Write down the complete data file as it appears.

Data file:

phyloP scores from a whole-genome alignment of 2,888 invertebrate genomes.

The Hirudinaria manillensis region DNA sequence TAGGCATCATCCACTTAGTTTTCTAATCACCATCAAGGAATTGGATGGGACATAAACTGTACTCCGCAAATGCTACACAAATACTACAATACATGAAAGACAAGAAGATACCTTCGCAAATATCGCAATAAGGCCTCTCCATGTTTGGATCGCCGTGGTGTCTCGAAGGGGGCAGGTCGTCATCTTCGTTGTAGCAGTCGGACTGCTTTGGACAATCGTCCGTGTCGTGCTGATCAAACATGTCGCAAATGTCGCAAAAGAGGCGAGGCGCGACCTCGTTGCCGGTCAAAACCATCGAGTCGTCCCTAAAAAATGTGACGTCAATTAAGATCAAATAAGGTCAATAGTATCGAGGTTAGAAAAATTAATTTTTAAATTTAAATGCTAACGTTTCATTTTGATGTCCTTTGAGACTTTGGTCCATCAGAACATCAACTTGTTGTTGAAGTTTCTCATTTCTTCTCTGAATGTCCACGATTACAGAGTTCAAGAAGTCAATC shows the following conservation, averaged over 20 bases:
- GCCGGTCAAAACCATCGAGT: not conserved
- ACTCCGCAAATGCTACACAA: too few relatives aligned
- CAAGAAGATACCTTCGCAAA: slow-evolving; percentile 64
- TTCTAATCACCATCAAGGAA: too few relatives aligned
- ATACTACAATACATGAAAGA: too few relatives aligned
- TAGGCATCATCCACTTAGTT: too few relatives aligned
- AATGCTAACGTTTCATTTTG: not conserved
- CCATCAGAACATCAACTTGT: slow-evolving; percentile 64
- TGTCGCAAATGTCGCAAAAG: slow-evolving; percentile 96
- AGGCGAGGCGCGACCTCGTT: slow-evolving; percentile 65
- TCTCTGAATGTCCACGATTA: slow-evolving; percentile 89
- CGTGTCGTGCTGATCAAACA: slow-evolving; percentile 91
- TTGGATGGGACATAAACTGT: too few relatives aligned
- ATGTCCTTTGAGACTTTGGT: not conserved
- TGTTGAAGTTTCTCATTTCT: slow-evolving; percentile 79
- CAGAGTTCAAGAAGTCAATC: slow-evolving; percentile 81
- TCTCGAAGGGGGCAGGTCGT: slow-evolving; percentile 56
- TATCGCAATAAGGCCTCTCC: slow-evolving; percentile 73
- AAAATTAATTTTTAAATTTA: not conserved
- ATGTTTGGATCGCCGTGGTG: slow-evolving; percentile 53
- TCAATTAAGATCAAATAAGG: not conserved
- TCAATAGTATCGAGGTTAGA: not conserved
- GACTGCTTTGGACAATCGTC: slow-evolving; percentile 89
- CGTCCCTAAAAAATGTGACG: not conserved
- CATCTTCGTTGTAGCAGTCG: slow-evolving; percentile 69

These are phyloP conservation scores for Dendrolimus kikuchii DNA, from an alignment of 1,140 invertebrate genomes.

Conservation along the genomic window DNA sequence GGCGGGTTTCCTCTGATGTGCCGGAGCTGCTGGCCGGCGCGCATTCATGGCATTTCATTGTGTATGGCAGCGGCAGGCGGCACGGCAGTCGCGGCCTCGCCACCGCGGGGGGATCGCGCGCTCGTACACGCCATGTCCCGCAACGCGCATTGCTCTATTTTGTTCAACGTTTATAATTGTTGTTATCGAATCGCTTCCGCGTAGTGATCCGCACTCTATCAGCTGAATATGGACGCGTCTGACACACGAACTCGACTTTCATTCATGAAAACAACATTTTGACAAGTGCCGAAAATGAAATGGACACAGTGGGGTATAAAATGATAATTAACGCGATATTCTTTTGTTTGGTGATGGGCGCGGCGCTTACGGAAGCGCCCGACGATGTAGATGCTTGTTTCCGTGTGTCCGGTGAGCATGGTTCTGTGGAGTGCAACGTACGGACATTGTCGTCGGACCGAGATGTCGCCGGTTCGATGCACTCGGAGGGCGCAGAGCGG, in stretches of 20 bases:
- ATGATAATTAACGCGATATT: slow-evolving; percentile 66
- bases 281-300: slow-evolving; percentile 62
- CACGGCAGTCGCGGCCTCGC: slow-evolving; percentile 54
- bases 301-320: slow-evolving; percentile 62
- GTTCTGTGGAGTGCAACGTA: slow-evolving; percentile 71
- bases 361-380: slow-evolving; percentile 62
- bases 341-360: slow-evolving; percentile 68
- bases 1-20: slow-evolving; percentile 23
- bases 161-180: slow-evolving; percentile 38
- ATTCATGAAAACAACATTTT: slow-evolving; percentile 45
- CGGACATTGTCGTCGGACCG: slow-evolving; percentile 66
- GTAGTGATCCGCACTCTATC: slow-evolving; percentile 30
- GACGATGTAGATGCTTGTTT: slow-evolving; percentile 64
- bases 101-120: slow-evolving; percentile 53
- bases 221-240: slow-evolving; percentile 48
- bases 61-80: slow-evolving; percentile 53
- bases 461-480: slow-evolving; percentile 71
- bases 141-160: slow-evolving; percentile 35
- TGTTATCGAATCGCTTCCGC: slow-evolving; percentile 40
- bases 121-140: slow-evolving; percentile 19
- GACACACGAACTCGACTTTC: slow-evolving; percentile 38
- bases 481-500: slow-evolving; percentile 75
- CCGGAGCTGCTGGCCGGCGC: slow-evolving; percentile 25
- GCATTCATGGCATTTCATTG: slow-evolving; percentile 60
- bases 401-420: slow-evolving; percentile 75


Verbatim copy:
phyloP scores from a whole-genome alignment of 2,888 invertebrate genomes.

The Hirudinaria manillensis region DNA sequence TAGGCATCATCCACTTAGTTTTCTAATCACCATCAAGGAATTGGATGGGACATAAACTGTACTCCGCAAATGCTACACAAATACTACAATACATGAAAGACAAGAAGATACCTTCGCAAATATCGCAATAAGGCCTCTCCATGTTTGGATCGCCGTGGTGTCTCGAAGGGGGCAGGTCGTCATCTTCGTTGTAGCAGTCGGACTGCTTTGGACAATCGTCCGTGTCGTGCTGATCAAACATGTCGCAAATGTCGCAAAAGAGGCGAGGCGCGACCTCGTTGCCGGTCAAAACCATCGAGTCGTCCCTAAAAAATGTGACGTCAATTAAGATCAAATAAGGTCAATAGTATCGAGGTTAGAAAAATTAATTTTTAAATTTAAATGCTAACGTTTCATTTTGATGTCCTTTGAGACTTTGGTCCATCAGAACATCAACTTGTTGTTGAAGTTTCTCATTTCTTCTCTGAATGTCCACGATTACAGAGTTCAAGAAGTCAATC shows the following conservation, averaged over 20 bases:
- GCCGGTCAAAACCATCGAGT: not conserved
- ACTCCGCAAATGCTACACAA: too few relatives aligned
- CAAGAAGATACCTTCGCAAA: slow-evolving; percentile 64
- TTCTAATCACCATCAAGGAA: too few relatives aligned
- ATACTACAATACATGAAAGA: too few relatives aligned
- TAGGCATCATCCACTTAGTT: too few relatives aligned
- AATGCTAACGTTTCATTTTG: not conserved
- CCATCAGAACATCAACTTGT: slow-evolving; percentile 64
- TGTCGCAAATGTCGCAAAAG: slow-evolving; percentile 96
- AGGCGAGGCGCGACCTCGTT: slow-evolving; percentile 65
- TCTCTGAATGTCCACGATTA: slow-evolving; percentile 89
- CGTGTCGTGCTGATCAAACA: slow-evolving; percentile 91
- TTGGATGGGACATAAACTGT: too few relatives aligned
- ATGTCCTTTGAGACTTTGGT: not conserved
- TGTTGAAGTTTCTCATTTCT: slow-evolving; percentile 79
- CAGAGTTCAAGAAGTCAATC: slow-evolving; percentile 81
- TCTCGAAGGGGGCAGGTCGT: slow-evolving; percentile 56
- TATCGCAATAAGGCCTCTCC: slow-evolving; percentile 73
- AAAATTAATTTTTAAATTTA: not conserved
- ATGTTTGGATCGCCGTGGTG: slow-evolving; percentile 53
- TCAATTAAGATCAAATAAGG: not conserved
- TCAATAGTATCGAGGTTAGA: not conserved
- GACTGCTTTGGACAATCGTC: slow-evolving; percentile 89
- CGTCCCTAAAAAATGTGACG: not conserved
- CATCTTCGTTGTAGCAGTCG: slow-evolving; percentile 69

These are phyloP conservation scores for Dendrolimus kikuchii DNA, from an alignment of 1,140 invertebrate genomes.

Conservation along the genomic window DNA sequence GGCGGGTTTCCTCTGATGTGCCGGAGCTGCTGGCCGGCGCGCATTCATGGCATTTCATTGTGTATGGCAGCGGCAGGCGGCACGGCAGTCGCGGCCTCGCCACCGCGGGGGGATCGCGCGCTCGTACACGCCATGTCCCGCAACGCGCATTGCTCTATTTTGTTCAACGTTTATAATTGTTGTTATCGAATCGCTTCCGCGTAGTGATCCGCACTCTATCAGCTGAATATGGACGCGTCTGACACACGAACTCGACTTTCATTCATGAAAACAACATTTTGACAAGTGCCGAAAATGAAATGGACACAGTGGGGTATAAAATGATAATTAACGCGATATTCTTTTGTTTGGTGATGGGCGCGGCGCTTACGGAAGCGCCCGACGATGTAGATGCTTGTTTCCGTGTGTCCGGTGAGCATGGTTCTGTGGAGTGCAACGTACGGACATTGTCGTCGGACCGAGATGTCGCCGGTTCGATGCACTCGGAGGGCGCAGAGCGG, in stretches of 20 bases:
- ATGATAATTAACGCGATATT: slow-evolving; percentile 66
- bases 281-300: slow-evolving; percentile 62
- CACGGCAGTCGCGGCCTCGC: slow-evolving; percentile 54
- bases 301-320: slow-evolving; percentile 62
- GTTCTGTGGAGTGCAACGTA: slow-evolving; percentile 71
- bases 361-380: slow-evolving; percentile 62
- bases 341-360: slow-evolving; percentile 68
- bases 1-20: slow-evolving; percentile 23
- bases 161-180: slow-evolving; percentile 38
- ATTCATGAAAACAACATTTT: slow-evolving; percentile 45
- CGGACATTGTCGTCGGACCG: slow-evolving; percentile 66
- GTAGTGATCCGCACTCTATC: slow-evolving; percentile 30
- GACGATGTAGATGCTTGTTT: slow-evolving; percentile 64
- bases 101-120: slow-evolving; percentile 53
- bases 221-240: slow-evolving; percentile 48
- bases 61-80: slow-evolving; percentile 53
- bases 461-480: slow-evolving; percentile 71
- bases 141-160: slow-evolving; percentile 35
- TGTTATCGAATCGCTTCCGC: slow-evolving; percentile 40
- bases 121-140: slow-evolving; percentile 19
- GACACACGAACTCGACTTTC: slow-evolving; percentile 38
- bases 481-500: slow-evolving; percentile 75
- CCGGAGCTGCTGGCCGGCGC: slow-evolving; percentile 25
- GCATTCATGGCATTTCATTG: slow-evolving; percentile 60
- bases 401-420: slow-evolving; percentile 75